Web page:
When compared to my music collection, I’ve read surprisingly few books on punk. Five, to be exact—including the one under discussion. And yet, a brief flick through the first few pages makes one thing clear: this is the book I’ve always wanted.

Kevin Mattson’s We’re Not Here to Entertain: Punk Rock, Ronald Reagan, and the Real Culture War of 1980s America is no standard musical history. Rather, it is a fascinating and exhaustively researched exploration of the intellectual and literary influences of ’80s American punk that arose throughout the first half of that decade.

I must admit that I bridle at the use of the term “culture war” due to its post-2016 implications on both sides of the Atlantic. However, Mattson provides ample historical context, both politically and culturally—from nuclear proliferation and U.S. foreign policy to the homogeneous entertainment industry symbolized by MTV and Hollywood ‘summer’ movies—which create a convincing case for use of the term and makes the multifaceted challenges posed by punk rock all the more interesting.

Though its overarching focus on punk may lead to a self-selecting audience, this would be a mistake, for the book offers a rich cultural history and is even more noteworthy for its scholarly investigation into a subculture. For instance, though I haven’t read that many books about punk rock, I’m confident that there aren’t many others with epigraphs by Anthony Burgess, Albert Camus, Guy Debord, and Friedrich Nietzsche—and that’s just the first chapter. 

But it’s not just given academic weight by way of epigraphs, however. What’s on offer is a journey through multiple medias, from the films of Alex Cox and Penelope Spheeris to the poetry of Dennis Cooper via the literary precedents of Straight Edge sentiment—among many others. And Mattson takes these reference points further than mere mention by devoting pages to painting personalities.

With regards to Cooper, for example, we learn who inspired him and who didn’t, and how he differed from other punk poets such as Patti Smith and Richard Hell. Raymond Pettibon, meanwhile, was a name I was previously unfamiliar with but, given his influence, is someone I’m glad have been made aware of. Likewise William Gibson, whose sci-fi writing I’m definitely going to explore.

One of Mattson’s greatest achievements is his analysis of the mainstream political culture of the time—with particular emphasis on nuclear proliferation and the anti-dissident attitude of the Reagan administration—in relation to the punk ethos. I have come away from the book with a greater appreciation for the music, as my understanding of the culture against which it was reacting, has been deepened.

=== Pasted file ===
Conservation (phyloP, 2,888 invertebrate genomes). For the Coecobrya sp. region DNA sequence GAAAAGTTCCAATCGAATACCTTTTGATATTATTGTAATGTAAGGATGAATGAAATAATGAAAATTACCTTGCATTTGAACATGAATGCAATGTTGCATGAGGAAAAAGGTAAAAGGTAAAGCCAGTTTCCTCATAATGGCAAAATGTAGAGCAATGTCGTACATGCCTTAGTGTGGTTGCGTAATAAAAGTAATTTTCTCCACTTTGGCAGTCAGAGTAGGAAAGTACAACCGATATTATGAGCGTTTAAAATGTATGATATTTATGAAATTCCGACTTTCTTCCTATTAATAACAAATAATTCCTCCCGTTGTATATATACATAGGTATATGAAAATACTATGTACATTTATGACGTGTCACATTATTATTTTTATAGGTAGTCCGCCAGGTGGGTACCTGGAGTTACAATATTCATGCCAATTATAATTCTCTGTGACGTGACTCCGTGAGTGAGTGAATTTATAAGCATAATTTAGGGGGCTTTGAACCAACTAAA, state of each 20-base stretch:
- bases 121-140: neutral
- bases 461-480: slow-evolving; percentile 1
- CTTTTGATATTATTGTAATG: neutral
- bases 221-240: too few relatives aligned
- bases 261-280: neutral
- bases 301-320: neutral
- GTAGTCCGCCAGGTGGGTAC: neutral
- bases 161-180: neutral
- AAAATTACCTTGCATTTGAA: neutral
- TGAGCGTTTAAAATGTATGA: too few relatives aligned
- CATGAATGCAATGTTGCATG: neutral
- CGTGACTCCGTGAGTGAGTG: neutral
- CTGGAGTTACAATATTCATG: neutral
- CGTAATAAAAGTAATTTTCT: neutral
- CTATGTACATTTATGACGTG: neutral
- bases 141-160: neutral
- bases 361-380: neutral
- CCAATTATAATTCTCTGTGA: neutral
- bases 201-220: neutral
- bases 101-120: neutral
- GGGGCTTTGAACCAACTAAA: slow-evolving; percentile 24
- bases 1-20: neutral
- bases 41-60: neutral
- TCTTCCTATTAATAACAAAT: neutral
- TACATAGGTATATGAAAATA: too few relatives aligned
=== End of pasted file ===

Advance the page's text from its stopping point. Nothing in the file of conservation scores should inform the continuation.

Nothing I have read before has given me such insight into the existential fear people felt regarding nuclear catastrophe. This is not something that one would necessarily expect in a book about punk rock but, again, this analytical breadth and depth is its bread and butter.

Much attention is given to zines, which popped up all over America throughout the years under discussion. It’s interesting to learn not only of the differing editorial lines, but also that there was such a strong emphasis on both political theory and political issues—both domestic and international.

Indeed, the zines are indicative of the degree to which this counterculture was tuned in to the issues of the day, with particular emphasis on U.S. foreign policy in Central America, especially its war against Nicaragua. I was familiar with BYO Records thanks to the third volume of their Split Series albums (featuring Rancid and NOFX), but I didn’t know that they evolved out of the Better Youth Organization, founded in 1979 by Shawn Stern of Youth Brigade.

Meanwhile, the pressure put on Destroy L.A. zine by the FBI, which essentially led to its demise, is an example of both the challenges the punk scene faced and the perceived threat it posed to the status quo.

Perhaps the biggest takeaway from Mattson’s history is the importance of the punk movement, given the challenges it presented to the mass market homogeneity of the entertainment industry, and the dominant ideologies of the time—with Ronald Reagan being emblematic of both.

In fact, the DIY nature and creativity of the underground which Mattson sees as so important, are precisely what I find so inspirational and encouraging. Revisiting these bands and ideals reminds me of when I first discovered punk, and the power it appeared to exude.

We’re Not Here to Entertain is a superb history of American punk rock during the years 1980 to 1985. It is a rigorously researched, richly detailed and rewarding read that makes worthwhile reading not only for those interested in punk, also but those interested in music and culture generally. It is not to be missed.

Purchase the book here.


1 Comment

  1. Escaped Neurotic Reply

    Hi Josh,
    I’m writing in a reply to your review of Mattsons book, because I bought the book after reading your review, and now I’m left deeply disappointed.
    I think the book is a really superficial piece of work, where all the energy has gone into researching who is who, and hardly anything into why, how etc.
    To put it differently, this book is an enormous list of names, of bands, fanzines and individuals, who had some point where involved in the US punkscene. And that is totally uninteresting crap.
    The book lacks any deeper analyses about punk, the way it became to be the way it was, and the effects it resulted in.
    Apart from some superficial analyses about the Reagan era, it reads more like an old fashioned telephonebook.
    I had to give up after 50 pages. I found hardly anything academic in it.

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